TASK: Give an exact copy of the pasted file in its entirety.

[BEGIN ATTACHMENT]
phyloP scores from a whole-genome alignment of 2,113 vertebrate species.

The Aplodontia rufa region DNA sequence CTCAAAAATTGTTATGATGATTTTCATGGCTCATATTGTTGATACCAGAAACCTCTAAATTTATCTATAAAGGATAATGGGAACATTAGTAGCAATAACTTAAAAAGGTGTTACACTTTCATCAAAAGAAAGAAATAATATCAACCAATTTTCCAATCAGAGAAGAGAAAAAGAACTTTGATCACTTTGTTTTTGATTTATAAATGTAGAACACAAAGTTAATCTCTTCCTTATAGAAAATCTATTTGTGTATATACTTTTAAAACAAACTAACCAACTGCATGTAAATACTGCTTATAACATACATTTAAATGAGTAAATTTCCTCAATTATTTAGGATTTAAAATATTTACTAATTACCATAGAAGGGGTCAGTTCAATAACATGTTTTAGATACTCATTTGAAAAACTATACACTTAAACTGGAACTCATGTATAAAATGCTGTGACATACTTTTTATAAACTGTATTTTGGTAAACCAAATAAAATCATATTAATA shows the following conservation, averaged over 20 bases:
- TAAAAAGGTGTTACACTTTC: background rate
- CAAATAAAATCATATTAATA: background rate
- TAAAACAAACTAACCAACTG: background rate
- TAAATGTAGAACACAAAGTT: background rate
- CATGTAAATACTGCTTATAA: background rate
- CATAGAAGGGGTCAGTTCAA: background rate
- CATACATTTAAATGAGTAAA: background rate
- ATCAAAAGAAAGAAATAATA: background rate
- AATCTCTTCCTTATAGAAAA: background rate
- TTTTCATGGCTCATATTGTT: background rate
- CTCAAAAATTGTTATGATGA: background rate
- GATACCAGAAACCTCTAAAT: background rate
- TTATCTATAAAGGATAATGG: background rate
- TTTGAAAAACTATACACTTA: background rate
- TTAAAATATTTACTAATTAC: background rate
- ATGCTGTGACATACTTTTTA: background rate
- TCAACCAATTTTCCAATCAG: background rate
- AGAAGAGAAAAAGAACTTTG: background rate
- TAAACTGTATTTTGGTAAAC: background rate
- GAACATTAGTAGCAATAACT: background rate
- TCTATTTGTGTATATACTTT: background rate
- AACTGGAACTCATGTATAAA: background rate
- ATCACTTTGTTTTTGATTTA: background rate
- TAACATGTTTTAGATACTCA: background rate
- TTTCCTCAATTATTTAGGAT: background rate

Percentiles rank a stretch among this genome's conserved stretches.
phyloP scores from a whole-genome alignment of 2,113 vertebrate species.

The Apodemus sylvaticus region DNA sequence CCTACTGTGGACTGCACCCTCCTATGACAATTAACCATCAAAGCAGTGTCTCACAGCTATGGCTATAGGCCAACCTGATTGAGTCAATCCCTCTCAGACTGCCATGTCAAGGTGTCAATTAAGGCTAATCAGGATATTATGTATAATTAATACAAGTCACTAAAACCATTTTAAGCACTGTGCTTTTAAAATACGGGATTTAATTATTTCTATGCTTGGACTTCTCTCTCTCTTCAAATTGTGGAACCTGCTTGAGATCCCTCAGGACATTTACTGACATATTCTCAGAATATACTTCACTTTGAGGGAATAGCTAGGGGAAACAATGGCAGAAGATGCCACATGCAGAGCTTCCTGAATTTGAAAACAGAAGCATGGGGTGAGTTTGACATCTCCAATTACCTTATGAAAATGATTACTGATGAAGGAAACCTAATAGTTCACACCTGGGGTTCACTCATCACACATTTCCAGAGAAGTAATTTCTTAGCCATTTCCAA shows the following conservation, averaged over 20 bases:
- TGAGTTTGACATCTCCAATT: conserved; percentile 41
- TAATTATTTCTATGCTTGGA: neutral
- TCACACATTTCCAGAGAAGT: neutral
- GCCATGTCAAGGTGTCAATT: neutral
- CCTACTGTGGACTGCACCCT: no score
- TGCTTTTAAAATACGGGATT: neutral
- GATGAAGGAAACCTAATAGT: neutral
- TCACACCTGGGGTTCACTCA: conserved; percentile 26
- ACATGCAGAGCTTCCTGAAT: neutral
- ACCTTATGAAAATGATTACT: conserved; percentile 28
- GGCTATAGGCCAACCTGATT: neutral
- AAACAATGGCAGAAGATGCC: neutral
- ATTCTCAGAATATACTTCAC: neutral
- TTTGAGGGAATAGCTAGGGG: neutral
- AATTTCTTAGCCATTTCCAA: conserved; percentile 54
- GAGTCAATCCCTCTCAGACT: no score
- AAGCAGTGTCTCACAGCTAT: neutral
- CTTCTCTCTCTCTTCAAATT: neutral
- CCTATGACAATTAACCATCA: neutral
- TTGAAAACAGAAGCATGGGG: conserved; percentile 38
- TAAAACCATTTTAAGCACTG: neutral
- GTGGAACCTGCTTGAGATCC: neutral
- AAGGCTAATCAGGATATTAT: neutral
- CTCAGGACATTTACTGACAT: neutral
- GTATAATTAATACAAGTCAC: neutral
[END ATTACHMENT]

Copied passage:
phyloP scores from a whole-genome alignment of 2,113 vertebrate species.

The Aplodontia rufa region DNA sequence CTCAAAAATTGTTATGATGATTTTCATGGCTCATATTGTTGATACCAGAAACCTCTAAATTTATCTATAAAGGATAATGGGAACATTAGTAGCAATAACTTAAAAAGGTGTTACACTTTCATCAAAAGAAAGAAATAATATCAACCAATTTTCCAATCAGAGAAGAGAAAAAGAACTTTGATCACTTTGTTTTTGATTTATAAATGTAGAACACAAAGTTAATCTCTTCCTTATAGAAAATCTATTTGTGTATATACTTTTAAAACAAACTAACCAACTGCATGTAAATACTGCTTATAACATACATTTAAATGAGTAAATTTCCTCAATTATTTAGGATTTAAAATATTTACTAATTACCATAGAAGGGGTCAGTTCAATAACATGTTTTAGATACTCATTTGAAAAACTATACACTTAAACTGGAACTCATGTATAAAATGCTGTGACATACTTTTTATAAACTGTATTTTGGTAAACCAAATAAAATCATATTAATA shows the following conservation, averaged over 20 bases:
- TAAAAAGGTGTTACACTTTC: background rate
- CAAATAAAATCATATTAATA: background rate
- TAAAACAAACTAACCAACTG: background rate
- TAAATGTAGAACACAAAGTT: background rate
- CATGTAAATACTGCTTATAA: background rate
- CATAGAAGGGGTCAGTTCAA: background rate
- CATACATTTAAATGAGTAAA: background rate
- ATCAAAAGAAAGAAATAATA: background rate
- AATCTCTTCCTTATAGAAAA: background rate
- TTTTCATGGCTCATATTGTT: background rate
- CTCAAAAATTGTTATGATGA: background rate
- GATACCAGAAACCTCTAAAT: background rate
- TTATCTATAAAGGATAATGG: background rate
- TTTGAAAAACTATACACTTA: background rate
- TTAAAATATTTACTAATTAC: background rate
- ATGCTGTGACATACTTTTTA: background rate
- TCAACCAATTTTCCAATCAG: background rate
- AGAAGAGAAAAAGAACTTTG: background rate
- TAAACTGTATTTTGGTAAAC: background rate
- GAACATTAGTAGCAATAACT: background rate
- TCTATTTGTGTATATACTTT: background rate
- AACTGGAACTCATGTATAAA: background rate
- ATCACTTTGTTTTTGATTTA: background rate
- TAACATGTTTTAGATACTCA: background rate
- TTTCCTCAATTATTTAGGAT: background rate

Percentiles rank a stretch among this genome's conserved stretches.
phyloP scores from a whole-genome alignment of 2,113 vertebrate species.

The Apodemus sylvaticus region DNA sequence CCTACTGTGGACTGCACCCTCCTATGACAATTAACCATCAAAGCAGTGTCTCACAGCTATGGCTATAGGCCAACCTGATTGAGTCAATCCCTCTCAGACTGCCATGTCAAGGTGTCAATTAAGGCTAATCAGGATATTATGTATAATTAATACAAGTCACTAAAACCATTTTAAGCACTGTGCTTTTAAAATACGGGATTTAATTATTTCTATGCTTGGACTTCTCTCTCTCTTCAAATTGTGGAACCTGCTTGAGATCCCTCAGGACATTTACTGACATATTCTCAGAATATACTTCACTTTGAGGGAATAGCTAGGGGAAACAATGGCAGAAGATGCCACATGCAGAGCTTCCTGAATTTGAAAACAGAAGCATGGGGTGAGTTTGACATCTCCAATTACCTTATGAAAATGATTACTGATGAAGGAAACCTAATAGTTCACACCTGGGGTTCACTCATCACACATTTCCAGAGAAGTAATTTCTTAGCCATTTCCAA shows the following conservation, averaged over 20 bases:
- TGAGTTTGACATCTCCAATT: conserved; percentile 41
- TAATTATTTCTATGCTTGGA: neutral
- TCACACATTTCCAGAGAAGT: neutral
- GCCATGTCAAGGTGTCAATT: neutral
- CCTACTGTGGACTGCACCCT: no score
- TGCTTTTAAAATACGGGATT: neutral
- GATGAAGGAAACCTAATAGT: neutral
- TCACACCTGGGGTTCACTCA: conserved; percentile 26
- ACATGCAGAGCTTCCTGAAT: neutral
- ACCTTATGAAAATGATTACT: conserved; percentile 28
- GGCTATAGGCCAACCTGATT: neutral
- AAACAATGGCAGAAGATGCC: neutral
- ATTCTCAGAATATACTTCAC: neutral
- TTTGAGGGAATAGCTAGGGG: neutral
- AATTTCTTAGCCATTTCCAA: conserved; percentile 54
- GAGTCAATCCCTCTCAGACT: no score
- AAGCAGTGTCTCACAGCTAT: neutral
- CTTCTCTCTCTCTTCAAATT: neutral
- CCTATGACAATTAACCATCA: neutral
- TTGAAAACAGAAGCATGGGG: conserved; percentile 38
- TAAAACCATTTTAAGCACTG: neutral
- GTGGAACCTGCTTGAGATCC: neutral
- AAGGCTAATCAGGATATTAT: neutral
- CTCAGGACATTTACTGACAT: neutral
- GTATAATTAATACAAGTCAC: neutral